More than two years of speculation about health reform came to an end this year when the U.S. Supreme Court weighed in on the Patient Protection and Affordable Care Act. What has yet to end is uncertainty about the potential impact of the presidential election and looming “fiscal cliff” on the future of healthcare.
Up & Comers - 2012
Dr. Paveljit Bindra serves in the dual capacity of chief medical officer and chief information officer for Citrus Valley Health Partners. “He's a new breed,” says Robert Curry, president and CEO of the three-hospital, 620-bed healthcare system. “He's passionate about evidence-based medicine and medical informatics. Evidence-based medicine is probably in his DNA.”
Lynn Detterman wasn't planning to leave her job as a staff accountant for a major firm in Cleveland. Yet something about the job opening as a financial operations manager at a mission-oriented hospital not far from her home town of New London, Ohio, appealed deeply to her.In a role as manager of an accounting department at Mercy Willard Hospital, she knew she wouldn't be providing direct patient care, but the idea of serving as a financial steward to an institution serving vital community needs interested her in a way that work at a big accounting firm didn't, she says.
Jason Dinger has been called the “resident entrepreneur” at St. Thomas Health System, Nashville.Before he joined the five-hospital system, he had already started and sold his own consulting company. He began his healthcare career working as a hospital administrator in rural Zimbabwe, helping to design new buildings and set up other infrastructure.So when it came time to build the system's accountable care organization—a new healthcare delivery model—Dr. Mike Schatzlein, CEO of St. Thomas Health, knew who to choose for the job.
During his first three years studying finance at Florida State University, Alexander Fernandez says he never considered a career in healthcare. It wasn't until a college trip to Tenet Healthcare Corp.'s Hialeah (Fla.) Hospital that Fernandez realized healthcare offered everything he was looking for.“In college you never thought of a hospital as big business, or at least I didn't,” Fernandez says.
Esteemed philosopher and former baseball great Yogi Berra might say Michelle Hornberger's career path in the mid-'90s presented her with the proverbial “fork in the road” as she mulled choices between pursuing medical school and working as a hospital administrator. And she took it.
Seven years ago, few people knew about proton therapy, a form of radiation that can more precisely target and irradiate a tumor. However, that didn't stop James Jarrett from taking what he calls a leap of faith to join a fledgling company that has now built three proton-therapy facilities and is the largest provider of proton therapy in the U.S.
Whether it's rolling out an electronic health record, recruiting physician practices into the group or persuading executives from a local hospital to form a joint venture and then getting his physician team to buy into the concept, Michael Kasper has a reputation for pulling people together to work on a common goal.
Mark Klosterman's early interest in science developed into a medical technology degree and led to a job in hospital laboratories. But it was the desire to improve healthcare and guidance provided by an informal mentor that drew him toward the C-suite.Klosterman, 40, president and CEO of St. Joseph's Hospital in Breese, Ill., says he benefited greatly from an accessible chief executive at the Minnesota hospital where he landed one of his first management jobs.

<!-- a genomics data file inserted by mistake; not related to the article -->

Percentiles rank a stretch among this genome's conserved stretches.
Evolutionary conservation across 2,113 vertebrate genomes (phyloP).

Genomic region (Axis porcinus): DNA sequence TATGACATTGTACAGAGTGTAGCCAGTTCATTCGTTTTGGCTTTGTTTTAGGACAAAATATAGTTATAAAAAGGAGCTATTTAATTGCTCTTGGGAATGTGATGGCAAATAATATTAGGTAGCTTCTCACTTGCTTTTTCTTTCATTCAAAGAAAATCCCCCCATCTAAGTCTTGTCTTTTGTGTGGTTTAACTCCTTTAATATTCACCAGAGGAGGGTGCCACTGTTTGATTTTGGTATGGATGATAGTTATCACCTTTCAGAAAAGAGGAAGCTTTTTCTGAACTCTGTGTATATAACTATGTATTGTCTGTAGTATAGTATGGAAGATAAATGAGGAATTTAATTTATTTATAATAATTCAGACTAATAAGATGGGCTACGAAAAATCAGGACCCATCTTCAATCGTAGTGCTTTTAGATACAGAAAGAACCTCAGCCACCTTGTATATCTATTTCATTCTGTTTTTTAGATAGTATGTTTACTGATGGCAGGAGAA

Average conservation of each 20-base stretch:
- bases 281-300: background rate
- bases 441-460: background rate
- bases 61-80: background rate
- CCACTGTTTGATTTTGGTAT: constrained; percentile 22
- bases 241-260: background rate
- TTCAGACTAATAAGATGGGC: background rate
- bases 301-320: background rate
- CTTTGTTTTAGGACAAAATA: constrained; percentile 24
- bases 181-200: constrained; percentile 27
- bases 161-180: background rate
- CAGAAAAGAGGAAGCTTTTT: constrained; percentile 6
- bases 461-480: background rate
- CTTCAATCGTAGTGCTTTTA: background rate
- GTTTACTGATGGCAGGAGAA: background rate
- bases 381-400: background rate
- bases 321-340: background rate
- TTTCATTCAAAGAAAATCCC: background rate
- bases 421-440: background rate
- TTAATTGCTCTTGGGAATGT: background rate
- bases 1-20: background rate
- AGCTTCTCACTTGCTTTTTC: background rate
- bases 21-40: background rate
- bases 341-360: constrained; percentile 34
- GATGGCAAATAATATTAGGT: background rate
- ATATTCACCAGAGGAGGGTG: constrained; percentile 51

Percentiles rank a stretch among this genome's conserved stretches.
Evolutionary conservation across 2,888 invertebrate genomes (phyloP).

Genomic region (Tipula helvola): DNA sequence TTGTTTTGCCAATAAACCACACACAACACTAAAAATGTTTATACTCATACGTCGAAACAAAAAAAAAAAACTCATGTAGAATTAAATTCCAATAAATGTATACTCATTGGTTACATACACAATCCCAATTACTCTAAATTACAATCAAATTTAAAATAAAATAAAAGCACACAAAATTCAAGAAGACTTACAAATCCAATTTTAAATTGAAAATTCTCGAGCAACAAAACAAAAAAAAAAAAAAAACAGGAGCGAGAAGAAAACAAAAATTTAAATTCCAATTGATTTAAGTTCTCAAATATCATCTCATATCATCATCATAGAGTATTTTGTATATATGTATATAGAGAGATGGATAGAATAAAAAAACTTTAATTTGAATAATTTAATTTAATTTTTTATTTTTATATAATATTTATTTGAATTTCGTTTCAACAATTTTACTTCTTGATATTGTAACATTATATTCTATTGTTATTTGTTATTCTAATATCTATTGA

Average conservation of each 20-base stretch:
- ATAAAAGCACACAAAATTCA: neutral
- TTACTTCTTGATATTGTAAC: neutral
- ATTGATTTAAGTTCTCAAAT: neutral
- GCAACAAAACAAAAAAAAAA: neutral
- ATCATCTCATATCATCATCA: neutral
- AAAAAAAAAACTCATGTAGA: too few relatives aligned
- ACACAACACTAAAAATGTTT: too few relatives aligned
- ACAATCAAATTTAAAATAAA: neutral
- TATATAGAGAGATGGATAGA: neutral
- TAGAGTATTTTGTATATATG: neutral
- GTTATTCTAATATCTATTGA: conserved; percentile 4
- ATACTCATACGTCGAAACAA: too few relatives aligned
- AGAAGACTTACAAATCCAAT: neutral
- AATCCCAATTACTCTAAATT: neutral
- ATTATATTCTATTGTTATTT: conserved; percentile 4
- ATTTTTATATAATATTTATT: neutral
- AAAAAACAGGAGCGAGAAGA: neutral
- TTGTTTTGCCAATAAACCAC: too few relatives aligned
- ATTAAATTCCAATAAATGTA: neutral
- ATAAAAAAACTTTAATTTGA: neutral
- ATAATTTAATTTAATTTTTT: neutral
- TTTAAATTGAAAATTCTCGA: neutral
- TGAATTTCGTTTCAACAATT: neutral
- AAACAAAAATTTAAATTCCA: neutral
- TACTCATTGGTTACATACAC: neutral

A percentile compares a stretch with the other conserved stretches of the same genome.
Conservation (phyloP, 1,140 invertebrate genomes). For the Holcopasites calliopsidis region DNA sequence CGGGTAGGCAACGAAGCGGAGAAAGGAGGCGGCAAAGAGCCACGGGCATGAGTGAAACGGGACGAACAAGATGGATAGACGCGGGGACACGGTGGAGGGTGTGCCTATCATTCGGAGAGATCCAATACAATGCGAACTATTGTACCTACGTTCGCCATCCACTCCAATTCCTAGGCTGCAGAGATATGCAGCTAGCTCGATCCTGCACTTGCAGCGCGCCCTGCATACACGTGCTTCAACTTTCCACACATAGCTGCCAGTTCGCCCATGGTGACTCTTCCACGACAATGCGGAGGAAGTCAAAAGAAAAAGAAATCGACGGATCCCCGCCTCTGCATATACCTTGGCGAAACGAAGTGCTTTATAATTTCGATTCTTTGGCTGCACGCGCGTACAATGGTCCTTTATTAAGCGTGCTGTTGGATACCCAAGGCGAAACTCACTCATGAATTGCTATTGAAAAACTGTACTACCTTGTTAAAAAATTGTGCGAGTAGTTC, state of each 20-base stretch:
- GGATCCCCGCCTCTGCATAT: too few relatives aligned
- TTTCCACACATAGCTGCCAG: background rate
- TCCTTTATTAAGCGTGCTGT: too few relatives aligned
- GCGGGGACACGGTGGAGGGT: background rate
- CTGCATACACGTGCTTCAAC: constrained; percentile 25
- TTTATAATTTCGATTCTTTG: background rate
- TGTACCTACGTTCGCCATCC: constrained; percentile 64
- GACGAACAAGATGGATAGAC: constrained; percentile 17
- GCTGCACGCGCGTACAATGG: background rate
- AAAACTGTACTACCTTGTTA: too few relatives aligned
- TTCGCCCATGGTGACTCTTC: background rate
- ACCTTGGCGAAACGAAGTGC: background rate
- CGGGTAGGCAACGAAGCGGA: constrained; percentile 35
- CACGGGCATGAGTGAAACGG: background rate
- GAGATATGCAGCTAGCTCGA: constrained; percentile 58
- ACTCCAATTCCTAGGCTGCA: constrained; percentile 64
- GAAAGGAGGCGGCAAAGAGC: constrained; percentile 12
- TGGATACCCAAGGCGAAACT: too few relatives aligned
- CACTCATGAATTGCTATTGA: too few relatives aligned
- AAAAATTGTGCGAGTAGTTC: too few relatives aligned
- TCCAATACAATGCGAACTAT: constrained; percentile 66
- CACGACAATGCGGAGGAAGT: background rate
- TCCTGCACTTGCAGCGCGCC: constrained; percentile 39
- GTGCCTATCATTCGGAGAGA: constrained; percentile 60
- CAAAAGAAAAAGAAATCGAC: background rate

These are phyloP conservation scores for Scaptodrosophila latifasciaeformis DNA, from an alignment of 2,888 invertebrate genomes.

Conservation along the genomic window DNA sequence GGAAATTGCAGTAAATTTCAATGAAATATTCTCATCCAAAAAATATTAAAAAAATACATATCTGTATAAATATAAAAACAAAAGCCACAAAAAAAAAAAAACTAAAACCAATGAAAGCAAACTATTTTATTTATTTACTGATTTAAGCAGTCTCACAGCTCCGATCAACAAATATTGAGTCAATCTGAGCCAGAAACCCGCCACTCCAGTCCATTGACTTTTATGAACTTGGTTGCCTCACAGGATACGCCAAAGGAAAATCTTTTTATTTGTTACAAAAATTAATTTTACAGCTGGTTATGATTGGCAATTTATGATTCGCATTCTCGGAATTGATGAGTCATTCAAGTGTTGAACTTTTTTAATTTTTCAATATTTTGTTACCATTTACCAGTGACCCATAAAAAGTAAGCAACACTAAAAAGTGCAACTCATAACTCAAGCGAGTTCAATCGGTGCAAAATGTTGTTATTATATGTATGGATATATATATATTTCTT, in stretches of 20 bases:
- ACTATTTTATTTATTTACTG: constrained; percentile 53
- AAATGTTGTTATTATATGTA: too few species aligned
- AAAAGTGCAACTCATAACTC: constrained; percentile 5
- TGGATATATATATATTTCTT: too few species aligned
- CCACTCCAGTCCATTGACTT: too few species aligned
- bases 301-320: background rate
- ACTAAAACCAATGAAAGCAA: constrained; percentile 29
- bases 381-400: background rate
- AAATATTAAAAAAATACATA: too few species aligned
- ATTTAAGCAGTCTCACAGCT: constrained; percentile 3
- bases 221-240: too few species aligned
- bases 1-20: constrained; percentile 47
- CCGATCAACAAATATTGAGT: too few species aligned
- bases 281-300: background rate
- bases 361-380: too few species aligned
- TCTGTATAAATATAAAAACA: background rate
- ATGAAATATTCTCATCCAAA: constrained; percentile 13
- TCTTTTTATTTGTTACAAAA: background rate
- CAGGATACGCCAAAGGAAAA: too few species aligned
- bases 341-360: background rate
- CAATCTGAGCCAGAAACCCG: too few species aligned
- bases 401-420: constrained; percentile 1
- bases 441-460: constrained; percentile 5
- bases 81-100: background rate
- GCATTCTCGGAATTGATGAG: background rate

Like much of the rest of the country, John Randolph Medical Center was struggling financially in 2011. The HCA hospital in Hopewell, Va., was hemorrhaging cash, and the state of its balance sheet presented one of the first major challenges for its young CEO, according to a company official.But aggressive management changes undertaken by Dia Nichols, 37, demonstrated why executives at the Nashville-based hospital chain appointed him CEO in August 2009.
When Becky Tucker took a job in 2001 as an administrative assistant at Texas Health Presbyterian Hospital Plano, she already had her sights set on a career in healthcare administration. But she didn't imagine that just nine short years later, she would be named administrator of a newly opened 53,000-square-foot outpatient facility, overseeing all operations at a center that she helped plan and design. “At times, it was almost surreal,” Tucker, 35, says of her quick rise through the ranks at Texas Health Resources, a 14-hospital system headquartered in Arlington.
A casual conversation with Pete Duarte, a neighbor who happened to be CEO of a local hospital, put then-college student Monica Vargas-Mahar on track to work as a hospital administrator with aspirations to be a CEO herself. Vargas-Mahar says she was intrigued by Duarte's suggestion that she consider healthcare as a career, and eventually shadowed the CEO of what is now University Medical Center of El Paso (Texas) before deciding, “OK, this is where I can see my calling,” she says.
Growing up in Gainesville, Fla., sports taught Phil Wright the essential skills he credits with his success as a hospital administrator: tenacity, practice—and especially blocking and tackling.
Modern Healthcare published a call for nominations to its 26th annual Up & Comers recognition program on May 21. Nominations were accepted through July 13. Readers submitted a record 265 entries, surpassing last year's then-record of 202. An editorial review board composed of the magazine's senior editors reviewed the nominations and selected the final 12 recipients. We extend our thanks to all of this year's nominees and appreciate their participation in the program. Look for an announcement of the 27th annual Up & Comers...